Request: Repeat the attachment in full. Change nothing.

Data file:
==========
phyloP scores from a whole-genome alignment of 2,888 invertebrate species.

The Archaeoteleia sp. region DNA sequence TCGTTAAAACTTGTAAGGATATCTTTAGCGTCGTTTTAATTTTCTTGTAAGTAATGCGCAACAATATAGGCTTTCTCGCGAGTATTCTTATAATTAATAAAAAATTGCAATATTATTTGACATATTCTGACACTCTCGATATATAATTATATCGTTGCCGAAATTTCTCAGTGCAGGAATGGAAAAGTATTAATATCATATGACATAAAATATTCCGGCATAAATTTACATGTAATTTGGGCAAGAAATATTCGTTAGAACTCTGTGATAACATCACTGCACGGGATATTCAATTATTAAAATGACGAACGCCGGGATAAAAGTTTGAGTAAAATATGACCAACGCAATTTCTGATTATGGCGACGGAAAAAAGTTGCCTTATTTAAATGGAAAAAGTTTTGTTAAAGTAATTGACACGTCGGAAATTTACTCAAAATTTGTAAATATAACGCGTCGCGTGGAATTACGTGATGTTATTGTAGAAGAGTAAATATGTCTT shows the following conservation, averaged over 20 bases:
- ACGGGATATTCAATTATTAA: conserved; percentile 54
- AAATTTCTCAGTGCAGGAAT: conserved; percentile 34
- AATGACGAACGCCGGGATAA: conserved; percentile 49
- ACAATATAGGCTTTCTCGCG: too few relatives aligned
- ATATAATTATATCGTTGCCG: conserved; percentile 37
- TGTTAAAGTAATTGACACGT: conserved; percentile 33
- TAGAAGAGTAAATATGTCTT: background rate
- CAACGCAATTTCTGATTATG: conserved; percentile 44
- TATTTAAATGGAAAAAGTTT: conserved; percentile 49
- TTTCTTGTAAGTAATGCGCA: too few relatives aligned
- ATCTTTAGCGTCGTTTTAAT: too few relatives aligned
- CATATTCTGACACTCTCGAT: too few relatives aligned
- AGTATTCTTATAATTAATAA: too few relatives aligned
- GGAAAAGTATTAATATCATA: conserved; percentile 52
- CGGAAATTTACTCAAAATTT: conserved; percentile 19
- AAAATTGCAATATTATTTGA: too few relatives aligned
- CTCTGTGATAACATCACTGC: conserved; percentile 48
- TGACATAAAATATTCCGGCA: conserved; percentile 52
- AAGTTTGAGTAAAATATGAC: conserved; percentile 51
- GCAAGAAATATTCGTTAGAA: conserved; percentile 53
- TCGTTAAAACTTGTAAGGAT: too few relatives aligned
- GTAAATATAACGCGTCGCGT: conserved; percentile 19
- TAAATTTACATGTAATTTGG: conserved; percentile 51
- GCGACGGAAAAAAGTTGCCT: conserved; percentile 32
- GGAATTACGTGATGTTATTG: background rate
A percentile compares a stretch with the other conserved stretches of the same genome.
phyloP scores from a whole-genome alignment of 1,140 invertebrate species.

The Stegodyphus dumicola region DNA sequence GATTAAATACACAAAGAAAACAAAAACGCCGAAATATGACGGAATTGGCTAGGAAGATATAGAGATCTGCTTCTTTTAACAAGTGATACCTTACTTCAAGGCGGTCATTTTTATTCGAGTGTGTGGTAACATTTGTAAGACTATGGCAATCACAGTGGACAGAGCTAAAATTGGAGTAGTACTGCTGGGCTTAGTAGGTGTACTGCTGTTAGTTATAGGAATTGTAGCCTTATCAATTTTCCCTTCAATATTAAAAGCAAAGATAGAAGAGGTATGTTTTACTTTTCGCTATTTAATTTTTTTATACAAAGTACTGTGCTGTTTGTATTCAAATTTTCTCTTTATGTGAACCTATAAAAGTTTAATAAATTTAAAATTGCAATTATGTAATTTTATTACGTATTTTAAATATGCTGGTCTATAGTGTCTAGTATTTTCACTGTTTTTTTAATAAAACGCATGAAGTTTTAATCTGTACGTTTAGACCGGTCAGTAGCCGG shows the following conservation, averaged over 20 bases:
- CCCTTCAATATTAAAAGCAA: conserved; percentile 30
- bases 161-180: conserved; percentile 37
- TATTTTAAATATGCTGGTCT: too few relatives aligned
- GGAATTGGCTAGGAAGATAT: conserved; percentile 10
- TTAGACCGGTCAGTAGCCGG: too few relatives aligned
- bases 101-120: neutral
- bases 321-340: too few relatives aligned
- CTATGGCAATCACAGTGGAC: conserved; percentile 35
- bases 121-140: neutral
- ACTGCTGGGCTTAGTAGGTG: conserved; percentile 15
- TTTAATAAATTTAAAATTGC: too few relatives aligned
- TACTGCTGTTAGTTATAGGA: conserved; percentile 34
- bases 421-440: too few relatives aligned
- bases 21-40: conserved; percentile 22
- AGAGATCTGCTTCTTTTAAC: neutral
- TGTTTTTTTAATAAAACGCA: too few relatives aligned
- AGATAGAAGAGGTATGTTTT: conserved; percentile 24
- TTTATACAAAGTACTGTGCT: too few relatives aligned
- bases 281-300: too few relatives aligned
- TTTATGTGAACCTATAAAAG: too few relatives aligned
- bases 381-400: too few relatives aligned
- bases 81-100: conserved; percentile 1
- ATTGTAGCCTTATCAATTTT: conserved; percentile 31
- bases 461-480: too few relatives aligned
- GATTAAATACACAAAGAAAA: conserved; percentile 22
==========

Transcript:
phyloP scores from a whole-genome alignment of 2,888 invertebrate species.

The Archaeoteleia sp. region DNA sequence TCGTTAAAACTTGTAAGGATATCTTTAGCGTCGTTTTAATTTTCTTGTAAGTAATGCGCAACAATATAGGCTTTCTCGCGAGTATTCTTATAATTAATAAAAAATTGCAATATTATTTGACATATTCTGACACTCTCGATATATAATTATATCGTTGCCGAAATTTCTCAGTGCAGGAATGGAAAAGTATTAATATCATATGACATAAAATATTCCGGCATAAATTTACATGTAATTTGGGCAAGAAATATTCGTTAGAACTCTGTGATAACATCACTGCACGGGATATTCAATTATTAAAATGACGAACGCCGGGATAAAAGTTTGAGTAAAATATGACCAACGCAATTTCTGATTATGGCGACGGAAAAAAGTTGCCTTATTTAAATGGAAAAAGTTTTGTTAAAGTAATTGACACGTCGGAAATTTACTCAAAATTTGTAAATATAACGCGTCGCGTGGAATTACGTGATGTTATTGTAGAAGAGTAAATATGTCTT shows the following conservation, averaged over 20 bases:
- ACGGGATATTCAATTATTAA: conserved; percentile 54
- AAATTTCTCAGTGCAGGAAT: conserved; percentile 34
- AATGACGAACGCCGGGATAA: conserved; percentile 49
- ACAATATAGGCTTTCTCGCG: too few relatives aligned
- ATATAATTATATCGTTGCCG: conserved; percentile 37
- TGTTAAAGTAATTGACACGT: conserved; percentile 33
- TAGAAGAGTAAATATGTCTT: background rate
- CAACGCAATTTCTGATTATG: conserved; percentile 44
- TATTTAAATGGAAAAAGTTT: conserved; percentile 49
- TTTCTTGTAAGTAATGCGCA: too few relatives aligned
- ATCTTTAGCGTCGTTTTAAT: too few relatives aligned
- CATATTCTGACACTCTCGAT: too few relatives aligned
- AGTATTCTTATAATTAATAA: too few relatives aligned
- GGAAAAGTATTAATATCATA: conserved; percentile 52
- CGGAAATTTACTCAAAATTT: conserved; percentile 19
- AAAATTGCAATATTATTTGA: too few relatives aligned
- CTCTGTGATAACATCACTGC: conserved; percentile 48
- TGACATAAAATATTCCGGCA: conserved; percentile 52
- AAGTTTGAGTAAAATATGAC: conserved; percentile 51
- GCAAGAAATATTCGTTAGAA: conserved; percentile 53
- TCGTTAAAACTTGTAAGGAT: too few relatives aligned
- GTAAATATAACGCGTCGCGT: conserved; percentile 19
- TAAATTTACATGTAATTTGG: conserved; percentile 51
- GCGACGGAAAAAAGTTGCCT: conserved; percentile 32
- GGAATTACGTGATGTTATTG: background rate
A percentile compares a stretch with the other conserved stretches of the same genome.
phyloP scores from a whole-genome alignment of 1,140 invertebrate species.

The Stegodyphus dumicola region DNA sequence GATTAAATACACAAAGAAAACAAAAACGCCGAAATATGACGGAATTGGCTAGGAAGATATAGAGATCTGCTTCTTTTAACAAGTGATACCTTACTTCAAGGCGGTCATTTTTATTCGAGTGTGTGGTAACATTTGTAAGACTATGGCAATCACAGTGGACAGAGCTAAAATTGGAGTAGTACTGCTGGGCTTAGTAGGTGTACTGCTGTTAGTTATAGGAATTGTAGCCTTATCAATTTTCCCTTCAATATTAAAAGCAAAGATAGAAGAGGTATGTTTTACTTTTCGCTATTTAATTTTTTTATACAAAGTACTGTGCTGTTTGTATTCAAATTTTCTCTTTATGTGAACCTATAAAAGTTTAATAAATTTAAAATTGCAATTATGTAATTTTATTACGTATTTTAAATATGCTGGTCTATAGTGTCTAGTATTTTCACTGTTTTTTTAATAAAACGCATGAAGTTTTAATCTGTACGTTTAGACCGGTCAGTAGCCGG shows the following conservation, averaged over 20 bases:
- CCCTTCAATATTAAAAGCAA: conserved; percentile 30
- bases 161-180: conserved; percentile 37
- TATTTTAAATATGCTGGTCT: too few relatives aligned
- GGAATTGGCTAGGAAGATAT: conserved; percentile 10
- TTAGACCGGTCAGTAGCCGG: too few relatives aligned
- bases 101-120: neutral
- bases 321-340: too few relatives aligned
- CTATGGCAATCACAGTGGAC: conserved; percentile 35
- bases 121-140: neutral
- ACTGCTGGGCTTAGTAGGTG: conserved; percentile 15
- TTTAATAAATTTAAAATTGC: too few relatives aligned
- TACTGCTGTTAGTTATAGGA: conserved; percentile 34
- bases 421-440: too few relatives aligned
- bases 21-40: conserved; percentile 22
- AGAGATCTGCTTCTTTTAAC: neutral
- TGTTTTTTTAATAAAACGCA: too few relatives aligned
- AGATAGAAGAGGTATGTTTT: conserved; percentile 24
- TTTATACAAAGTACTGTGCT: too few relatives aligned
- bases 281-300: too few relatives aligned
- TTTATGTGAACCTATAAAAG: too few relatives aligned
- bases 381-400: too few relatives aligned
- bases 81-100: conserved; percentile 1
- ATTGTAGCCTTATCAATTTT: conserved; percentile 31
- bases 461-480: too few relatives aligned
- GATTAAATACACAAAGAAAA: conserved; percentile 22